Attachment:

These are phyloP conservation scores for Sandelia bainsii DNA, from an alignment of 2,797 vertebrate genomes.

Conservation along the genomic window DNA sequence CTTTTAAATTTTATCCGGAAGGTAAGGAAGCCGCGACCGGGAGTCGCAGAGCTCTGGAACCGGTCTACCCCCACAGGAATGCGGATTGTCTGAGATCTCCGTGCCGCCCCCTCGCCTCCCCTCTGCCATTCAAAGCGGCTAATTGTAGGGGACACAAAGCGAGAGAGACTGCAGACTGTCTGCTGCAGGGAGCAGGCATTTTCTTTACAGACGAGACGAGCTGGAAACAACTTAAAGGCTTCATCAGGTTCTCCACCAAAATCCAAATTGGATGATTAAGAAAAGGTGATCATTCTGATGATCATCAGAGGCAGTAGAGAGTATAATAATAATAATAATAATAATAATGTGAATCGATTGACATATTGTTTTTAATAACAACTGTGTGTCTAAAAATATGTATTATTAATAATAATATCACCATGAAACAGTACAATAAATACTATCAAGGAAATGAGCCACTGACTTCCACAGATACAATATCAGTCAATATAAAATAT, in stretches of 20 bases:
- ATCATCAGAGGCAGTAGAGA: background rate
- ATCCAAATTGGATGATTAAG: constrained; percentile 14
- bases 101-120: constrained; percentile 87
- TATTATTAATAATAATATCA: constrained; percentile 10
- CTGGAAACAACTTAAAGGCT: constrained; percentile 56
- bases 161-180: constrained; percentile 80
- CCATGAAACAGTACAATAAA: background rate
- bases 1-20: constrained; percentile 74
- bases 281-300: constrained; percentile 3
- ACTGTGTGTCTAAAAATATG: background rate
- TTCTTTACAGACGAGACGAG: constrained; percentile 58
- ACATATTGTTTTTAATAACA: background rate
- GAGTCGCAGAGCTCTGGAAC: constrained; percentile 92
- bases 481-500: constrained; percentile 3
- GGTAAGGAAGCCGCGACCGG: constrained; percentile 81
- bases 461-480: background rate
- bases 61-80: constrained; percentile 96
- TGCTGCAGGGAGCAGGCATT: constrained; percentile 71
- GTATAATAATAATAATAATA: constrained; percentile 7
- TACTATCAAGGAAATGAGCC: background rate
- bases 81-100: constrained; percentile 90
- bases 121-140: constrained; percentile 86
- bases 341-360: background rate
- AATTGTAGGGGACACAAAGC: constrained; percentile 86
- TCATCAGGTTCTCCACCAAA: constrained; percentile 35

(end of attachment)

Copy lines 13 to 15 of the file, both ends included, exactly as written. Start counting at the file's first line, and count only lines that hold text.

- TTCTTTACAGACGAGACGAG: constrained; percentile 58
- ACATATTGTTTTTAATAACA: background rate
- GAGTCGCAGAGCTCTGGAAC: constrained; percentile 92